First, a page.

U.S. troops fired warning shots to disperse a protest in eastern Afghanistan over the arrest of a religious leader suspected of a rocket attack, NATO said Tuesday.
The alliance said no civilian injuries were reported from the protest Monday, but Gen. Faqir Ahmad, the deputy police chief of Parwan province, said one civilian was killed by shots fired from an unknown source.
NATO said about 300 people surrounded a patrol and attacked vehicles with rocks and iron bars outside the massive coalition air base at Bagram, in Parwan province.
"After several attempts to stop the attack and disperse the crowd, coalition troops received small-arms fire directed at them," NATO said in a news release. Coalition forces then fired the warning shots.
Gen. Ahmad said the only gunfire came from the coalition. He said the shots enraged the crowd, with some then using rocks and sticks to attack police and the head of the district government, Kabir Ahmad, who had tried to calm the situation. The deputy police chief said Ahmad and a police officer had serious but not life-threatening injuries.
The man arrested Monday by Afghan police was a religious teacher suspected of taking part in a rocket attack on a coalition patrol two weeks ago, Gen. Ahmad said. About 50 students from his religious school began the protest, which then attracted up to 2,000 villagers, he said.
Such protests among Afghan civilians often center on claims that U.S. or other international forces killed innocent civilians. NATO says some accusations are unfounded and accuses the Taliban and its sympathizers of inciting demonstrators.
Civilian deaths remain a highly sensitive issue with the potential to undermine support for the national government in Kabul and its international backers.
Although NATO has drastically reduced the civilian deaths it causes, they still happen. According to the United Nations, in the first six months of this year, 386 civilian were killed by NATO or Afghan government forces with many more deaths blamed on the Taliban.
The protest came amid intensifying fighting between Afghan and coalition forces and the Taliban, with five foreign troops, including two Americans, two French marines and a Hungarian soldier, killed on Monday.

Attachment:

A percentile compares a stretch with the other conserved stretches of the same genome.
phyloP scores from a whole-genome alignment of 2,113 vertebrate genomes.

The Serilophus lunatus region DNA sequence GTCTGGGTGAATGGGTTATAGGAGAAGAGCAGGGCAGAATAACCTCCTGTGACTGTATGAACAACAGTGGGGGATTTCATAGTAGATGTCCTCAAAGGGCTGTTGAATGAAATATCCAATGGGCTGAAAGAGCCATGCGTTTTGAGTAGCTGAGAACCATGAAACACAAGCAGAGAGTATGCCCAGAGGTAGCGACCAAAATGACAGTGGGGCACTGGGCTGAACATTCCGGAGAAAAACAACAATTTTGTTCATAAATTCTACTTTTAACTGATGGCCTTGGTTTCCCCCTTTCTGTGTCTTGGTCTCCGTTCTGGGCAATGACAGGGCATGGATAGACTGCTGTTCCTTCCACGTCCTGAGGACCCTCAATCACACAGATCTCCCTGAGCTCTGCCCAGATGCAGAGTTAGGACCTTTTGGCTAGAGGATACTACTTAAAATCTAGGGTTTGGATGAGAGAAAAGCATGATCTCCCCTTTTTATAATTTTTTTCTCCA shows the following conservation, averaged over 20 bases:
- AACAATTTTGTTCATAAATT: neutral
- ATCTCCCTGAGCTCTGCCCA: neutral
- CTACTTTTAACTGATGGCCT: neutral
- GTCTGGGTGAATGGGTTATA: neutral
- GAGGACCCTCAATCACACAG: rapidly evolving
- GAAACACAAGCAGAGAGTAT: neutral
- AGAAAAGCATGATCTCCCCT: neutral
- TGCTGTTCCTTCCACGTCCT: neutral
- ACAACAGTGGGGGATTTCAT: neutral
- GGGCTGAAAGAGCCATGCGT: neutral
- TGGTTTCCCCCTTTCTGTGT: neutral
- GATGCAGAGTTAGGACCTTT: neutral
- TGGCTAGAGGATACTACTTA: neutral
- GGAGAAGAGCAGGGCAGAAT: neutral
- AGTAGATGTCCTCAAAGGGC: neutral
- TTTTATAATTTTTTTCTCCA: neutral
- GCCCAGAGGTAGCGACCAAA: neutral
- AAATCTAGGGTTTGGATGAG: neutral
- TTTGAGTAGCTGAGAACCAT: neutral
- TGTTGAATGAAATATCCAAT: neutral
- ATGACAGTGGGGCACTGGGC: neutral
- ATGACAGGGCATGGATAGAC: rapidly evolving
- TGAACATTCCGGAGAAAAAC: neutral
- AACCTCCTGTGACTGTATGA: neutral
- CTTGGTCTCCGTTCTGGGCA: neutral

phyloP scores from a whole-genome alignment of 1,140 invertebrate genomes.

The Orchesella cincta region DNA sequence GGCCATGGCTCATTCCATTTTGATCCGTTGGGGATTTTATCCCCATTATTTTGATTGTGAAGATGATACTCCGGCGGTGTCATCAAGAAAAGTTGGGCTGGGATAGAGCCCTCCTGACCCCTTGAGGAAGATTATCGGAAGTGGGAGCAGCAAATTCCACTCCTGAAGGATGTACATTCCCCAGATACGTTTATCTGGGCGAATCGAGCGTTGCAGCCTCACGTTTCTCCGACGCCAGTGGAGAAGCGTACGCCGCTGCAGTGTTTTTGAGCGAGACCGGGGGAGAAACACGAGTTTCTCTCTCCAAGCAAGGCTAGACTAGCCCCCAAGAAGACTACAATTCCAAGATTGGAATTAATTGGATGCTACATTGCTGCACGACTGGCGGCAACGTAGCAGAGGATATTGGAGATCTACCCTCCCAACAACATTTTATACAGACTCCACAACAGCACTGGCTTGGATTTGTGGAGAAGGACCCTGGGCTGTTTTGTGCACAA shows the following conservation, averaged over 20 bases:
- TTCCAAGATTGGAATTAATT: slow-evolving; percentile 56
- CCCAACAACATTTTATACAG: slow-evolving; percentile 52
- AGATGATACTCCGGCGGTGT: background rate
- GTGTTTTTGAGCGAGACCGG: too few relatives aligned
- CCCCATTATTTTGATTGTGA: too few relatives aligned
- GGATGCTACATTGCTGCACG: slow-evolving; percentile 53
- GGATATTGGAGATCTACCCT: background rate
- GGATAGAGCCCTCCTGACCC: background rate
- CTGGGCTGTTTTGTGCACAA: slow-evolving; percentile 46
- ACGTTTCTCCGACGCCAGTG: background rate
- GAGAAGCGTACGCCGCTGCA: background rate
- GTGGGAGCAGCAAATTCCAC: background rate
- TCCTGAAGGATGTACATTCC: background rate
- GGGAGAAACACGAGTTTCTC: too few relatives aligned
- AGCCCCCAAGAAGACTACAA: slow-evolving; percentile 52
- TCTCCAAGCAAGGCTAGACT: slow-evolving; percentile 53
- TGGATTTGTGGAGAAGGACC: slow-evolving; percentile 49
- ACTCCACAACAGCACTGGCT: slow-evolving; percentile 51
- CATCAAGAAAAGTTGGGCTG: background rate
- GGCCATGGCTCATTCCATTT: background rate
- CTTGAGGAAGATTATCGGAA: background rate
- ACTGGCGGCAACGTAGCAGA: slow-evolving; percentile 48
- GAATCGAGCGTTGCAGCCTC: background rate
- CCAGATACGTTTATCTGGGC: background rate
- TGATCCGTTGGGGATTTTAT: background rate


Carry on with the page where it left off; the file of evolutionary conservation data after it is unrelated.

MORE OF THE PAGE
The deaths bring the number of foreign forces killed in Afghanistan this month to 47, including 30 Americans, according to a count by The Associated Press.
Recent months have been a particularly bloody period for international troops, with 66 Americans killed in July -- the deadliest month for the U.S. in Afghanistan since the 2001 invasion that overthrew the hard-line Islamist Taliban government.
Washington hopes to transfer an increasing share of the security burden to the Afghan army and police, but a senior U.S. commander on Monday would not predict when Afghanistan might take control and warned that NATO needs at least another year to recruit and train enough soldiers and police officers.
The assessment by Lt. Gen. Bill Caldwell, the head of NATO's training mission in Afghanistan, further dims hopes that the planned U.S. withdrawal set to begin next year will be significant in size.
President Barack Obama has said that troops will begin pulling out in July 2011, the size and pace of withdrawal depending on security conditions. Defense officials, including U.S. Defense Secretary Robert Gates, have said they believe next summer's pullout would be modest.
In a Pentagon briefing, Caldwell told reporters that Afghan army and police forces will not reach sufficient numbers until Oct. 31, 2011 -- three months after Obama's deadline to start U.S. withdrawals.
NATO has set the goal of creating an Afghan military and police force of 305,600 personnel -- 171,600 army and 134,000 police.
There are currently 249,500 personnel -- 134,000 army and 115,500 police.
But Caldwell predicted that desertion and injury rates are so high among Afghan forces that NATO will have to recruit and train 141,000 people to ensure it has the 56,000 additional personnel needed next fall.
Because Afghanistan is still scrambling to recruit and train its security forces, Caldwell said there was no accurate estimate on when Kabul might take control of even the more peaceful parts of the country.